Are you feeling like this was something you or your partner had control over? You might even believe your fertility problems make you less worthy of love? Do you feel afraid that your partner will leave you? If you find yourself answering “yes” to any of these questions, consider seeking counselling with your partner. Often times, your partner may be feeling the exact same way about themselves. Opening lines of communication can reveal that sometimes- there’s no one to blame. It can help both you and your partner talk openly about your fears and concerns, and create a better platform for you to support one another.

Feeling Futile

Persistent feelings of hopelessness, sadness, anger, or fatigue are all signs that something bigger may be at play. Persistent being the keyword here. Feeling sad, angry, or tired isn’t necessarily abnormal during this time. But feelings like these that last for weeks on end, or are accompanied by thoughts of self-harm or suicide, you need to get help- fast.

Consistently avoiding friends or activities that you used to enjoy, or feeling constantly frustrated with loved ones and confidants, are not indicators of everyday sadness. If you feel like you just can’t shake the moody blues, you’ve got to seek some expert advice.

The Difference Between Sadness / Depression and Infertility

Depression and Infertility - Depressed Man

In the same Harvard study that we mentioned above, researchers found out what anyone struggling with infertility already knows: sorting through genuine emotions, and the emotional side effects of fertility meds can be an incredibly difficult task.

Stress and sadness, mood swings and hot flashes, are all a part of dealing with fertility treatments. Infertility can put enormous amounts of pressure on finances, schedules, and relationships. So it’s perfectly normal to be a little stressed out and sad at times. Being able to tell the difference between normal coping mechanisms and full-on depression can be hard- even for the pros, but a few key elements to keep in mind are if you’re experiencing any of the following, it may be more than just general sadness:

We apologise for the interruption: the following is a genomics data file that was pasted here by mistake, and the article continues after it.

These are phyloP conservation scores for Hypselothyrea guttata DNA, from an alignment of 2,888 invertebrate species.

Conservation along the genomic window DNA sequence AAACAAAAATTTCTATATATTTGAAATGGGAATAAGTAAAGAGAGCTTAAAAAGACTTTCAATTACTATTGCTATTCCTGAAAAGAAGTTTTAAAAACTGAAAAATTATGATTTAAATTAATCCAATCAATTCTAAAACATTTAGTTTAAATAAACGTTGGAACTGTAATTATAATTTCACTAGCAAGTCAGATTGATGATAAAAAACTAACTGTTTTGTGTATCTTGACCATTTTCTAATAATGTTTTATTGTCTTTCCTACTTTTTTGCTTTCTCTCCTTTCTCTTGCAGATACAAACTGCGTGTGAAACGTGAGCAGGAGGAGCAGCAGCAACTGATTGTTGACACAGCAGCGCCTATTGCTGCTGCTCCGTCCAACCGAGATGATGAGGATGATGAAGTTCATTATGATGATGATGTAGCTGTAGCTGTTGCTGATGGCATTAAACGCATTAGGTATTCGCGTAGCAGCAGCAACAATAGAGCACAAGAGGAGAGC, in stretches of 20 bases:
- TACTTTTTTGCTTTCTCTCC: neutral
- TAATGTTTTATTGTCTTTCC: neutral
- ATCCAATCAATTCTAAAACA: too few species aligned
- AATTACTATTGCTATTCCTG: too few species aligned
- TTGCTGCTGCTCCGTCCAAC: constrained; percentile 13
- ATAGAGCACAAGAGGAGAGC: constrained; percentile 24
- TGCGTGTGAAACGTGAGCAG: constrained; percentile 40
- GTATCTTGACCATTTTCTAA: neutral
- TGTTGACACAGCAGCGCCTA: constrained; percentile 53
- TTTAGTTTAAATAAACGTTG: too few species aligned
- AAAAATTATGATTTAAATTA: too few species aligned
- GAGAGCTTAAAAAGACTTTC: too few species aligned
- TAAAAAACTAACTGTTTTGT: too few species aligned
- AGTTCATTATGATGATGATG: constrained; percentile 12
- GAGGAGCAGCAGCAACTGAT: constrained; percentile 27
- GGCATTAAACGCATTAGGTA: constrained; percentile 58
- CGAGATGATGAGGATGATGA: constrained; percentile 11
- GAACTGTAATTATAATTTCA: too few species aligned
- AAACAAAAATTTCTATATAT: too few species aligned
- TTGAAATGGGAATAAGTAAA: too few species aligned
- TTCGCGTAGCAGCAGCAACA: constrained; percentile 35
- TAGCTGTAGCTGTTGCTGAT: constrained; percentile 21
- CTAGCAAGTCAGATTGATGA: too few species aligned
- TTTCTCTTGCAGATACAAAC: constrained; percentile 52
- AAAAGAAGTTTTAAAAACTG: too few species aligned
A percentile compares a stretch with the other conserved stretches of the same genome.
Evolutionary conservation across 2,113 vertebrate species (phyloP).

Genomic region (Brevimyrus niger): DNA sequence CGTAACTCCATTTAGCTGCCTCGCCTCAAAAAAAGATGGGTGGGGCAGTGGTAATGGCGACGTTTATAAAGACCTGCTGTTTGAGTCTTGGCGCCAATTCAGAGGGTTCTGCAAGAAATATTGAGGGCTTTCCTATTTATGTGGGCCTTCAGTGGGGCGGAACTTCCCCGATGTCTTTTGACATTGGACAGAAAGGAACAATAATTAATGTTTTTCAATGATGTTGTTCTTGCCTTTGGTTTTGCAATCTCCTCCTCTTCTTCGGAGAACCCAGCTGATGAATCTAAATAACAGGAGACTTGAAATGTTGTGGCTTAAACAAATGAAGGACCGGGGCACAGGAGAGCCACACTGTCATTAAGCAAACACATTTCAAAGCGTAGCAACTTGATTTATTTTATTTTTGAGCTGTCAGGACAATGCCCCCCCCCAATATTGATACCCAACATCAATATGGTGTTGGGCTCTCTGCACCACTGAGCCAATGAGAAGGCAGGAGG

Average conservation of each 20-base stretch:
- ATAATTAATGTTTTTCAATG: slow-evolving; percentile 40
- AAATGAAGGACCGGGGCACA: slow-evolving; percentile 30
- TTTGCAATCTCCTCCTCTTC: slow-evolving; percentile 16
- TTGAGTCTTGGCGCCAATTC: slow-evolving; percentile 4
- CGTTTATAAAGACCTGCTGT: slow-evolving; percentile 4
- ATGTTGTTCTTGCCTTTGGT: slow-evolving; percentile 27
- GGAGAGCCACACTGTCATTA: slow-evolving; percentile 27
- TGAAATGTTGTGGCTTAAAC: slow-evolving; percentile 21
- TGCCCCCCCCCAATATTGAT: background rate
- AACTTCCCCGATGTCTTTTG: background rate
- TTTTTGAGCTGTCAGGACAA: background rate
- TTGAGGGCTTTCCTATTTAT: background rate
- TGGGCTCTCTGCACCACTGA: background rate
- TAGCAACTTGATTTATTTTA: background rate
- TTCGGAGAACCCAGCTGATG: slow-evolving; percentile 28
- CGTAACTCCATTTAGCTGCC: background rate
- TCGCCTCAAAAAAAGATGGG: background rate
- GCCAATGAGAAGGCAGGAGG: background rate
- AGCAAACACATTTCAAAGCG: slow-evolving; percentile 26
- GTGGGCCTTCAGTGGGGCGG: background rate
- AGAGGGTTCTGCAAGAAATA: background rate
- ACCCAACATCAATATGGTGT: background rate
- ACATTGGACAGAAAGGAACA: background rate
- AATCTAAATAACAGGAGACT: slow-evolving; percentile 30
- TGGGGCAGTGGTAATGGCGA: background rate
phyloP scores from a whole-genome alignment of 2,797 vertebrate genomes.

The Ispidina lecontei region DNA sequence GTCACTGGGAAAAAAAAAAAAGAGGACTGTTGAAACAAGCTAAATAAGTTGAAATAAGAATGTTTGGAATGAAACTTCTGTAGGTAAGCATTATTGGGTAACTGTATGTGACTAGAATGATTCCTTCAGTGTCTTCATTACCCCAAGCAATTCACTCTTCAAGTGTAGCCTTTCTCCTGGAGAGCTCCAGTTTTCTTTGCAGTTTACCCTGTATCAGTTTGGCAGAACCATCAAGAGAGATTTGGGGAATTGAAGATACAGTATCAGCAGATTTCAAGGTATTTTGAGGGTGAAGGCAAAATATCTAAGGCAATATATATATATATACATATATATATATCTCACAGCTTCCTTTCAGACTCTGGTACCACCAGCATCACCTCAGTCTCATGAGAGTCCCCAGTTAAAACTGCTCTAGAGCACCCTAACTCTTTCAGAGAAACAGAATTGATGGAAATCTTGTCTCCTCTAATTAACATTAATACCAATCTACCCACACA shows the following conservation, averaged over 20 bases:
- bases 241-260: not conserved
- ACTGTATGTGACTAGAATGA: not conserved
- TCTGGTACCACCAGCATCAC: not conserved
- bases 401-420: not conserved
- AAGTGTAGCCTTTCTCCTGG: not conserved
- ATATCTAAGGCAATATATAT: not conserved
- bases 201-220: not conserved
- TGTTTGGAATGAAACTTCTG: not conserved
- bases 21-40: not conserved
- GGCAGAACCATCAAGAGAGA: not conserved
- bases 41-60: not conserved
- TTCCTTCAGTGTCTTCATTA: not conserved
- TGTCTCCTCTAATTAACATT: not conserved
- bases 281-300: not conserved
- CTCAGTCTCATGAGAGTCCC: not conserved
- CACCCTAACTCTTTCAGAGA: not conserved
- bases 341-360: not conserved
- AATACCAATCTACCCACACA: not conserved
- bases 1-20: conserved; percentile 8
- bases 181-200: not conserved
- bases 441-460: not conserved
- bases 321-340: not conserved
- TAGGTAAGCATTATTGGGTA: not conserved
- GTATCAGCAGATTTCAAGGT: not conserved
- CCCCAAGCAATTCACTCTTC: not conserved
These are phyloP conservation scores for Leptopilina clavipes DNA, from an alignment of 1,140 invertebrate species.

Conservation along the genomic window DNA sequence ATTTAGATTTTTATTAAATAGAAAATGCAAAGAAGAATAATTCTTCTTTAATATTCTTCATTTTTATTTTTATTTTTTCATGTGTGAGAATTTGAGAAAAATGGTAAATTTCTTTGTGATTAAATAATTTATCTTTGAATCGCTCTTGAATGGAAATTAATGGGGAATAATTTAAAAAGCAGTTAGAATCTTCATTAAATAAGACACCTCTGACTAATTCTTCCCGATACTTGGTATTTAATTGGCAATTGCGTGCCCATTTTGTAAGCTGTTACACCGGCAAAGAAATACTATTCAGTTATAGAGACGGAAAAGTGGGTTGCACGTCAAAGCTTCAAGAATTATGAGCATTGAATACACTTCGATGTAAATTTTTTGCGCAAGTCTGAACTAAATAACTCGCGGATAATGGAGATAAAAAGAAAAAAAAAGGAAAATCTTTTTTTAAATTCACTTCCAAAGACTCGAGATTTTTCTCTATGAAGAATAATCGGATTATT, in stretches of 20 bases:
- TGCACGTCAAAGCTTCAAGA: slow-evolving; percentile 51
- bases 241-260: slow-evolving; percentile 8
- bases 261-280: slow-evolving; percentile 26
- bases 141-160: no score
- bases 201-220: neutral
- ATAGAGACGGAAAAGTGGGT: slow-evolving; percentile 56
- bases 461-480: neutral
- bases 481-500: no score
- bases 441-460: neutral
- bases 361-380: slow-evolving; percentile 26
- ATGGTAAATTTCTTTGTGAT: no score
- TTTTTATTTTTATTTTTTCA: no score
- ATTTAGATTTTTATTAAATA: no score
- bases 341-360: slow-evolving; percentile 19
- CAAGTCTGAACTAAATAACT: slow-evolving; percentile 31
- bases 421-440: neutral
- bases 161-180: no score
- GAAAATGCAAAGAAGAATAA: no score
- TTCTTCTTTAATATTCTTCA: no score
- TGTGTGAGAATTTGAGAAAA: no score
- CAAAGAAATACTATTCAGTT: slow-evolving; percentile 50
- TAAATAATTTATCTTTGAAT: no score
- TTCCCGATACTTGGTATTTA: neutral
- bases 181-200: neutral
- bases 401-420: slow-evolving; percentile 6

• Seemingly unrelenting feelings of helplessness or hopelessness
  • Frequent crying with no correlatable triggers
  • Feeling irritated or intolerant of others, specifically people you care about or enjoy being around
  • Complete and sustained lack of motivation, or the inability to focus on normal tasks
  • Abnormal fluctuations in sleep cycles or eating habits

The main way in which depression seems to regularly and noticeably differ from general, everyday sadness is that it’s sustained. Unhappy, unmotivated, sad, or angry- these are all very normal, and very understandable emotions. They are emotion that you may have to deal with throughout your journey to pregnancy. However, if any of these emotions seem unshakable, or you just can’t seem to get out of your funk- seek help.

Finding counselling services, support groups, even Internet forums and blogs have helped thousands of couples better deal with the stress of infertility. Don’t be afraid to reach out, or ask for help, if you think you might need it. Someone is always there for you, even if you’re dealing with infertility and depression.